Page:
You cannot plan on remnant ads.  You can let the media sources you advertise with know that you are interested.  Existing advertisers tend to get first crack.
When get a call about remnant space, it will be last minute.  You need to be ready to move, which means you need stock advertising, ready to go.
7. Clip And Mail Newspaper Features
Read your local newspaper and business journal with a pair of scissors.  Cut out feature articles about people and mail them a copy with a business card and note attached.  It’s a thoughtful action that’s too rare today.  It’s power is in it’s rarity.  You will stand out.  You will be noticed.
8. Cloverleaf Door Hangers
I’m not sure why it’s so hard to get service personnel to distribute door hangers to homes surrounding a service call.  It only takes a few minutes to place a “we were in your neighborhood” doorhanger with a magnet and possibly a coupon.  Done consistently, this simple action will generate thousands of impressions.
If your technicians average four service calls per day, placing one doorhanger on each side of a customer and three across the street will result in 5,000 impressions per year per technician.  Placing two on each side and five across will generate 9,000 impressions.
9. Create Ego Brochures For Employees
An ego brochure is a brochure about the employee making the sale or delivering the service.  It’s turning the employee into a company or company division of one. 
The ego brochure outlines a person’s background, credentials, philosophy of service, and presents reasons why a customer would want to do business with the person.  It can also humanize someone by sharing a little about the employee personally, indicating hobbies, clubs, and other organizations.  This presents customers with connection points, where the customer might find a common interest that would otherwise remain undiscovered.  The common interest strengthens the relationship between the employee and company.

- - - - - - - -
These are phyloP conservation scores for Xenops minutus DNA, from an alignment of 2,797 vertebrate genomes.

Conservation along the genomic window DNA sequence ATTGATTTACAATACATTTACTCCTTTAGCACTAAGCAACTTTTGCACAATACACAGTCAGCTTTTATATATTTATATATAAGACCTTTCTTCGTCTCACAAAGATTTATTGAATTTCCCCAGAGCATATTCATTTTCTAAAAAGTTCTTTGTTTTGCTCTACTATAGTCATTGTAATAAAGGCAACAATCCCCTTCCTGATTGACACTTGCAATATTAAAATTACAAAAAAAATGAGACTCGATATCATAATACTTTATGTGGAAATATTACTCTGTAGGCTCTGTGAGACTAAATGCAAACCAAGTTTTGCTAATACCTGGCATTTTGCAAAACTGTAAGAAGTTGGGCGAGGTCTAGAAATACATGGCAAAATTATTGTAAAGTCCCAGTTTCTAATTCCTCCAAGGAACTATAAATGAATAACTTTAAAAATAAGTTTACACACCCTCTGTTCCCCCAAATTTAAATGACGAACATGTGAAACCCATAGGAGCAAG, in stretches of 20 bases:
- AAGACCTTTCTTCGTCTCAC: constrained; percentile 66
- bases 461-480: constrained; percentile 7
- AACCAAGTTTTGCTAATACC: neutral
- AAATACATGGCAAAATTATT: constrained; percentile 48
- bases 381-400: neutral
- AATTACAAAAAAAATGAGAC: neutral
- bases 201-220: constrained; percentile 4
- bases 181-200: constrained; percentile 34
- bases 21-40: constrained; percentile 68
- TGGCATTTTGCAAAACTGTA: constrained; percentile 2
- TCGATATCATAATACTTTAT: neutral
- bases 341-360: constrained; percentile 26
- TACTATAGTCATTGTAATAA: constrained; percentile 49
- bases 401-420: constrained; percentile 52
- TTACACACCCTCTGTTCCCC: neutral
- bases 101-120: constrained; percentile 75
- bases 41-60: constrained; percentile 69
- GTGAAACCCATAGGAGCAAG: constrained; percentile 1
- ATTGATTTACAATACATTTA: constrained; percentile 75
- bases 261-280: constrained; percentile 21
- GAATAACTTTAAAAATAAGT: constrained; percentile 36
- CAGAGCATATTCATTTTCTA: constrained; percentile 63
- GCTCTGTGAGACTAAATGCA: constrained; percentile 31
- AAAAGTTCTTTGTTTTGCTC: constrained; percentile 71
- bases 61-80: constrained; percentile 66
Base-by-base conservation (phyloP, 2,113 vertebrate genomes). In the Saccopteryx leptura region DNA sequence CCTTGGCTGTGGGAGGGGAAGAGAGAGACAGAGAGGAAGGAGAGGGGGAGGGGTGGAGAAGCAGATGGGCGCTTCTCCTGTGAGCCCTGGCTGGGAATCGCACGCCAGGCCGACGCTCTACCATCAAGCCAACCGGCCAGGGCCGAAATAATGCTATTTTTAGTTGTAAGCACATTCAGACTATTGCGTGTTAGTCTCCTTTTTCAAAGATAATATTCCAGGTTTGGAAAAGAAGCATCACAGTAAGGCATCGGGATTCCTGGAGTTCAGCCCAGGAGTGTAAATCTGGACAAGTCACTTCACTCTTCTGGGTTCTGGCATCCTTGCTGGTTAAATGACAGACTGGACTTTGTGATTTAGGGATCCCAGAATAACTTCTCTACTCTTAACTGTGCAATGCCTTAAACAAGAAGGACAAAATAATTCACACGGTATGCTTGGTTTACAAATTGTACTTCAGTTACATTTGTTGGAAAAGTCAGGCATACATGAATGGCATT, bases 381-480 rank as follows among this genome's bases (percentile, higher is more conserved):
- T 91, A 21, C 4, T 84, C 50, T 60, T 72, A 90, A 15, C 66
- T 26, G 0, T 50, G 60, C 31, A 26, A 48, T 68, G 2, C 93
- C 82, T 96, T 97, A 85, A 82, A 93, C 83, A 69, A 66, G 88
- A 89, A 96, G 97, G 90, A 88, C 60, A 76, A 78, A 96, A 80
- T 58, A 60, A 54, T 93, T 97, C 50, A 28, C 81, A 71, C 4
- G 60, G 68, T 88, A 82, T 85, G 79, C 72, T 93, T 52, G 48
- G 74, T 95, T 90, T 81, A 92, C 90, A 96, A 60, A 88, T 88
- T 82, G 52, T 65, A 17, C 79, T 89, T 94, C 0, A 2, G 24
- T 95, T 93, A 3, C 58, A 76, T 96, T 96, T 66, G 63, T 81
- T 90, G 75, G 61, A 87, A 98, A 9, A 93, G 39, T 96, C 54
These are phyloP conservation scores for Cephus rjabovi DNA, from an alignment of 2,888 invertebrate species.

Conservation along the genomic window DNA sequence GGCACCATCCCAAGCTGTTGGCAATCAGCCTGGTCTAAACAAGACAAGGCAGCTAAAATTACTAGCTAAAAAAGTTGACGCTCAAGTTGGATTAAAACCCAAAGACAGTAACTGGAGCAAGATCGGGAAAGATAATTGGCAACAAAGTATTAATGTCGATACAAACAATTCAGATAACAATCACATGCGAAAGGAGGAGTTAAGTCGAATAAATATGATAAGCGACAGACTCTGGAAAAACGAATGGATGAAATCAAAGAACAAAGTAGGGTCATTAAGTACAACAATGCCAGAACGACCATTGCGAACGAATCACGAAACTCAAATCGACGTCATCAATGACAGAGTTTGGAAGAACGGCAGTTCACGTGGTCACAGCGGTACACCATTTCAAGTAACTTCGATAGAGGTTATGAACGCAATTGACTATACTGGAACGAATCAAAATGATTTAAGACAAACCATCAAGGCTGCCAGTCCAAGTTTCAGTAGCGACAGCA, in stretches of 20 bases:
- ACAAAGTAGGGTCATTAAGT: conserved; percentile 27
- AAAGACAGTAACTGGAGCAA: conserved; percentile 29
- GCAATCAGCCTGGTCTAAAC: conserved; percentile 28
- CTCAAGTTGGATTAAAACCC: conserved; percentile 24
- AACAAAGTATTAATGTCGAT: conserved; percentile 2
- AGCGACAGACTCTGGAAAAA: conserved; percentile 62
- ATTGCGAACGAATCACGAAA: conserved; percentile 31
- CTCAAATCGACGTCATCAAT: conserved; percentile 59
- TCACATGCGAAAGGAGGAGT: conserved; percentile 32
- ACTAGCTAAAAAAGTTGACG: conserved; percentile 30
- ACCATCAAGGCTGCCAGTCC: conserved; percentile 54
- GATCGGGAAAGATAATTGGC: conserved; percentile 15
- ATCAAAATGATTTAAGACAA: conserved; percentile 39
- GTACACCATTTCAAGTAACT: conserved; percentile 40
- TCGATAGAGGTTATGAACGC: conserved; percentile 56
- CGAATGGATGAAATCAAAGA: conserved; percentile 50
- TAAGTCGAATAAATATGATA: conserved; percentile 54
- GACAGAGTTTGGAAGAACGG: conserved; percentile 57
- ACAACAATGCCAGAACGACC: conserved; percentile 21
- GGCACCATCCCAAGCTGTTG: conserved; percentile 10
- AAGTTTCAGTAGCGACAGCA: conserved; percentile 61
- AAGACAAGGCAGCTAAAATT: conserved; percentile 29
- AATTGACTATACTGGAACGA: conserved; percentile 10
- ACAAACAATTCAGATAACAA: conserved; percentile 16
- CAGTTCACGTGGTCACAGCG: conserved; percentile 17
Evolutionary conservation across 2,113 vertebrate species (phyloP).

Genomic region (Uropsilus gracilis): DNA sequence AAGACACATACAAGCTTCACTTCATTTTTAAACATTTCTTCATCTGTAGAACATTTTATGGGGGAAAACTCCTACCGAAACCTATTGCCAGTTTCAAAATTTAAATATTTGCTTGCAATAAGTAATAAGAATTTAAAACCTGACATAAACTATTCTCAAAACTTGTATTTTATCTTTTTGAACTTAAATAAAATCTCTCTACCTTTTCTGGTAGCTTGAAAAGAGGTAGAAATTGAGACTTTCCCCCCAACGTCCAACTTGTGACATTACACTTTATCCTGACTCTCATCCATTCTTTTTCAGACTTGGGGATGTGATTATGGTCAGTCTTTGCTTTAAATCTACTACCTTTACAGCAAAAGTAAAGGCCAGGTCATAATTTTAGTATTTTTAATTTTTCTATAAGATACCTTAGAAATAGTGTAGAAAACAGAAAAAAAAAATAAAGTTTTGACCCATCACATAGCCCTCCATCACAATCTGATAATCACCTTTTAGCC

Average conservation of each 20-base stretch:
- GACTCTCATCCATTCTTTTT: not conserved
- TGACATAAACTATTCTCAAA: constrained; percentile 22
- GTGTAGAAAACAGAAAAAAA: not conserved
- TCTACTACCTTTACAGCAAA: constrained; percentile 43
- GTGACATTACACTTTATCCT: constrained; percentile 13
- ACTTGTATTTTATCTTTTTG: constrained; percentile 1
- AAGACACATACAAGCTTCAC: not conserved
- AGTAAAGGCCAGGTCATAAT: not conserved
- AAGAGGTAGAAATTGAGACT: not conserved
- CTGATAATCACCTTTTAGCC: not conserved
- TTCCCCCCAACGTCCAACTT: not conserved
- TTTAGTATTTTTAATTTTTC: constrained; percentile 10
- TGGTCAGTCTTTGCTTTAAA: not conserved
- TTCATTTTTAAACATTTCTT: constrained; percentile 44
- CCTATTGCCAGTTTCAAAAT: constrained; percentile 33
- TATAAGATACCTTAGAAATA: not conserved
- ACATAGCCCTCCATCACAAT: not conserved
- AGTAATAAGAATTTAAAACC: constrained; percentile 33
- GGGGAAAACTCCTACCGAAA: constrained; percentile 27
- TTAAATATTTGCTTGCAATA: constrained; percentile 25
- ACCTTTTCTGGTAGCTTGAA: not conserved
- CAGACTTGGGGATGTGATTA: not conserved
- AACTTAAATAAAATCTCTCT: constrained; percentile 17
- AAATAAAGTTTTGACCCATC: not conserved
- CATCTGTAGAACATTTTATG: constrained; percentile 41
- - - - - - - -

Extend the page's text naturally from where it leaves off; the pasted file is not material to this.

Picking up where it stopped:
Of course, the brochure should also position and promote the company.  For a three panel brochure (six panels total), at least one panel should be devoted to the company.
Ego brochures help employees feel better about themselves, their jobs, and the company.  The brochure follows the classic sales approach of selling the employee first, company second, and solution third.  It further personalizes the relationship between the customer and employee, enhancing the potential for identifying connection points.
10. Double Dollars Off With Savings Bonds
When I worked as a marketing consultant, I once slipped a question into a survey about the attraction of savings bonds.  I asked whether people would rather receive a $50.00 savings bond or $37.50 cash.  The savings bond was preferred two to one.  Amazing.  The cash value of a $50.00 savings bond is $25.00.
Savings bonds are money at half price.  Offering savings bonds in lieu of dollars off allows you to double your money.  Plus, savings bonds hold special appeal to older homeowners, who can pass them along to their grandchildren.

Source: Comanche Marketing. Reprinted by permission.
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Copyright © 2008 Matt Michel